Not Tonight, Honey
"Didn't we just do it last week?"
Mismatched desire is one of the most common complaints marriage counselors hear—but experts say that the excuse is pure baloney. "Two different people will never have exactly the same desire, drive, and timing," says Rick Warren, the founding pastor of Saddleback Church in Lake Forest, CA, and author of the best-selling book The Purpose Driven Life . "Sometimes you have to make love for the benefit of the other person, even though you may not need it yourself at the moment."
"There's no such thing as the right level of desire. Normal is usually whatever the desired frequency is for that couple," adds Gerald R. Weeks, Ph.D., chairman of the marriage and family therapy department at the University of Nevada, Las Vegas. (In case you're curious about what other couples consider normal, here are stats from University of Chicago researchers: About 38 percent of married women have sex a few times a week; 47 percent a few times a month; and 15 percent a few times a year.)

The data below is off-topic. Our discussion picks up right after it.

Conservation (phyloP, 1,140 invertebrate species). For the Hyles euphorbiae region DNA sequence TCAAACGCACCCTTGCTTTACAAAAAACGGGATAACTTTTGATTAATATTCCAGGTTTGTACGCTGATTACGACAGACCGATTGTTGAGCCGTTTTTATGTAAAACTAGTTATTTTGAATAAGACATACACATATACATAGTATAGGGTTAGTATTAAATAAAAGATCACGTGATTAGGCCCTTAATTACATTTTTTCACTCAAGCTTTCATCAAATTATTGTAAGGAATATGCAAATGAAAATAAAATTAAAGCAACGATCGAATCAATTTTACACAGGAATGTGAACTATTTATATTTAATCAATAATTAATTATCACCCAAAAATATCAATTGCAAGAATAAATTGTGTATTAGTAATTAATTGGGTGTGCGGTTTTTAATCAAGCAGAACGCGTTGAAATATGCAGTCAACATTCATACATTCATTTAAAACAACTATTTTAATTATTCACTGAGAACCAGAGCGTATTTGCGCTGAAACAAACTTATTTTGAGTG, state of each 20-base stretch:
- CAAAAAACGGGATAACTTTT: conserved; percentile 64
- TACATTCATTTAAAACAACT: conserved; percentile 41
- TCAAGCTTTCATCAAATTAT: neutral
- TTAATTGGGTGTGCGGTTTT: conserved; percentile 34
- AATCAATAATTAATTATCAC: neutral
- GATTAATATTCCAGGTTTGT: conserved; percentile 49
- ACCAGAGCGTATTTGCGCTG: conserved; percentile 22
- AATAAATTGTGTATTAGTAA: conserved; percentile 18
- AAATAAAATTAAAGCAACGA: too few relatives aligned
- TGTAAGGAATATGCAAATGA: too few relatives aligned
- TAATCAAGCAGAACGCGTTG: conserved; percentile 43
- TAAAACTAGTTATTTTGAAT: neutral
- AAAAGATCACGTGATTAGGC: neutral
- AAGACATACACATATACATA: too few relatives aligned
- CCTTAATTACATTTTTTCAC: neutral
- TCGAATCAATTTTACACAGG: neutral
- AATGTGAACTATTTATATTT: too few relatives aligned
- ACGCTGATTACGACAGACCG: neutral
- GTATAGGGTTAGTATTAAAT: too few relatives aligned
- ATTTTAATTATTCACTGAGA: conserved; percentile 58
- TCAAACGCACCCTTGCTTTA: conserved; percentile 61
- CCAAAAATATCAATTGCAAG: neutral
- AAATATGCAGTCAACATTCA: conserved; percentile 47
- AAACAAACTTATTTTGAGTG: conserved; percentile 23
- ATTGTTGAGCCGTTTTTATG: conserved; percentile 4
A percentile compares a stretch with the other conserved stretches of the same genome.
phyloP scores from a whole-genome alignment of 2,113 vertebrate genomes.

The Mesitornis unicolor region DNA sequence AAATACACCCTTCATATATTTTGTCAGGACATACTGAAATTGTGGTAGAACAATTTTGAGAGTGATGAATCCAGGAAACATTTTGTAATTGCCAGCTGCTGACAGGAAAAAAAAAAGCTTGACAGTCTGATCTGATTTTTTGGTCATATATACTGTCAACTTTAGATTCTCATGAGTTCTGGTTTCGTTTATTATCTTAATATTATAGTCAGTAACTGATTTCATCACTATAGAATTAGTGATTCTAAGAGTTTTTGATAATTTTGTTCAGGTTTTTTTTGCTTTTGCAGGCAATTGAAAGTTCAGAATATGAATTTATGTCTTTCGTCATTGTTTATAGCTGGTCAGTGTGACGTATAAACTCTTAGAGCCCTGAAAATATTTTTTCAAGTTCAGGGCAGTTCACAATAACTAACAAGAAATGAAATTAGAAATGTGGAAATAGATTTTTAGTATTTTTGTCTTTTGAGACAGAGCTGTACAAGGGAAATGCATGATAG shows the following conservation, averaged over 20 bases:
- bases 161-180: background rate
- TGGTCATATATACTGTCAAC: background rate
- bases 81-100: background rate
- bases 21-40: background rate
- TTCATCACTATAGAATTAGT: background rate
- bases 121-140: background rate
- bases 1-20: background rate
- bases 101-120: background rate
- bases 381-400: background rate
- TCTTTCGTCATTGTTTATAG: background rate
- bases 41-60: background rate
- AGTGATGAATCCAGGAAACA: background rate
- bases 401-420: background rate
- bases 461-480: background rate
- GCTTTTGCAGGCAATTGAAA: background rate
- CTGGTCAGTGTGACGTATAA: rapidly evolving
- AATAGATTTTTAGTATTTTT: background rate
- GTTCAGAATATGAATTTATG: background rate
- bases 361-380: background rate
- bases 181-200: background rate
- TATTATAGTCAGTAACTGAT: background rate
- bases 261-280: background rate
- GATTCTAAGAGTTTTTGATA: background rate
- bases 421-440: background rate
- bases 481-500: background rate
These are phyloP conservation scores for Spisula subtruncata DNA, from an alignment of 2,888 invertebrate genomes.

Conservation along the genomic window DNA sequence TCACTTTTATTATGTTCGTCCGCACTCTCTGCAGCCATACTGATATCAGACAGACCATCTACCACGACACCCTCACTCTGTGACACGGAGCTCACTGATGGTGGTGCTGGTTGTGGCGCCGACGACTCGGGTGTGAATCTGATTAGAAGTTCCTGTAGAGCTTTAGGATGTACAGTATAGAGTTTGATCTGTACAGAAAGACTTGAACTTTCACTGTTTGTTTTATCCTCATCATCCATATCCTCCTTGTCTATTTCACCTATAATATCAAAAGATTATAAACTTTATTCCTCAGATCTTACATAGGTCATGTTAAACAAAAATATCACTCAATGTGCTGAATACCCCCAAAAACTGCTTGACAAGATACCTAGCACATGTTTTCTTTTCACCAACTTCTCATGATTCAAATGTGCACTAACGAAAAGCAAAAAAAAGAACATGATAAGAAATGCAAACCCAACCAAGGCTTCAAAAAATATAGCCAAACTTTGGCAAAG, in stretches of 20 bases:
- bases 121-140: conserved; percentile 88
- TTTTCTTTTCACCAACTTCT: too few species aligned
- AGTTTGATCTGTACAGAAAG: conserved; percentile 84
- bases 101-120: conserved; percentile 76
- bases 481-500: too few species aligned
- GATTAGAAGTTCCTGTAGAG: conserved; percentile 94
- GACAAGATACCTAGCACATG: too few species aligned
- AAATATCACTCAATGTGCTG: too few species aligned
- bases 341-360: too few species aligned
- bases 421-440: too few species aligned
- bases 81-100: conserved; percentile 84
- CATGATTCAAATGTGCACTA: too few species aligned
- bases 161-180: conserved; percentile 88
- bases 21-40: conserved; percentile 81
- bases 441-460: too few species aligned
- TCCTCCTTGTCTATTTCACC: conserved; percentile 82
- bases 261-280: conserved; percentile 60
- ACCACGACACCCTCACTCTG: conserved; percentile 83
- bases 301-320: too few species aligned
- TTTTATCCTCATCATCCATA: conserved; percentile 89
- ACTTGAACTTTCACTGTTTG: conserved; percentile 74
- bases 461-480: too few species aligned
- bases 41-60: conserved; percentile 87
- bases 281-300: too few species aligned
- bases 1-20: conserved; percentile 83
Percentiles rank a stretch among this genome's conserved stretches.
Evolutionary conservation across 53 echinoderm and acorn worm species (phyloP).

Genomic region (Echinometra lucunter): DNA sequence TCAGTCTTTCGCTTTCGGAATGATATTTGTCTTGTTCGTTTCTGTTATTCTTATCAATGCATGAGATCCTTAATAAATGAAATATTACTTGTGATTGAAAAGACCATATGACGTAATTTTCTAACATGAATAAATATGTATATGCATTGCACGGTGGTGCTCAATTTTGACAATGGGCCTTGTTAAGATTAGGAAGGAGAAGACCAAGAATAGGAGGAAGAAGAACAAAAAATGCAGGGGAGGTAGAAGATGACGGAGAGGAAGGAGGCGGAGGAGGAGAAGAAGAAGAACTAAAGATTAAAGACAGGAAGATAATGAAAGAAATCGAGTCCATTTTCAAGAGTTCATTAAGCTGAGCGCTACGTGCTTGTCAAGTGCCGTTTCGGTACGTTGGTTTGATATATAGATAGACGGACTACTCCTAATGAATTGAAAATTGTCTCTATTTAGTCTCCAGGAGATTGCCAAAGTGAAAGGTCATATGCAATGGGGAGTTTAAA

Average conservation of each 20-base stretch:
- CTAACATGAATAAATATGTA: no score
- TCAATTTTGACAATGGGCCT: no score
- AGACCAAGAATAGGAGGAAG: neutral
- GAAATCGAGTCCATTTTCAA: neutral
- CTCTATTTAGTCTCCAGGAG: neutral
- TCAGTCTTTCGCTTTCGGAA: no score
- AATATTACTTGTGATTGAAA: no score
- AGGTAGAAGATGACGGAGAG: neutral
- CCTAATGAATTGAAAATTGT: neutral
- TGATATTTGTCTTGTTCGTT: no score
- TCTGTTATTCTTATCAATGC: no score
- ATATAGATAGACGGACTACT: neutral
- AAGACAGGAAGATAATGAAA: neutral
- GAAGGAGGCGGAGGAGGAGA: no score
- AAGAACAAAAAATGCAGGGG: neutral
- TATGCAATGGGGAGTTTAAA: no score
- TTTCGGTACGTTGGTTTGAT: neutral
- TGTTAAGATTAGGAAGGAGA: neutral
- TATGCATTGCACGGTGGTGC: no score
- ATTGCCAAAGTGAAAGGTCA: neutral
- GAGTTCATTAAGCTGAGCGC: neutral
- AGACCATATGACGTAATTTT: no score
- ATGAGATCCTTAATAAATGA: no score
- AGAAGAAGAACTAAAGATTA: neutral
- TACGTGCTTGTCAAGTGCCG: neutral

What to say to yourself:
Remember your wedding day? When you said "I do," you said "I do" to sex too. "Even though you may not have promised to ‘love, honor, and have sex once a week,' when you made a commitment to your relationship, it was understood that sex would be part of the bargain," say Patricia Love and Steven Stosny, authors of How to Improve Your Marriage Without Talking About It . And, yes, sometimes you have to be the instigator. When it comes to different levels of desire, "the ball is in the court of the person who wants it less," says Pepper Schwartz, Ph.D., author of the forthcoming Prime: Advice and Adventures from a Sexologist on Life and Love in the Sensuous Years .
What to say to him:
"Can you help me get in the mood?" Let him pour two glasses of wine; then try rubbing his shoulders. If you're really not up for sex, figure out another way to be physically generous—like scratching his back, gently tickling his arms, or doing something else you know will give him pleasure. This way, even if you wind up not doing the deed, your husband will feel better because you responded with physical tenderness, instead of a flat-out no.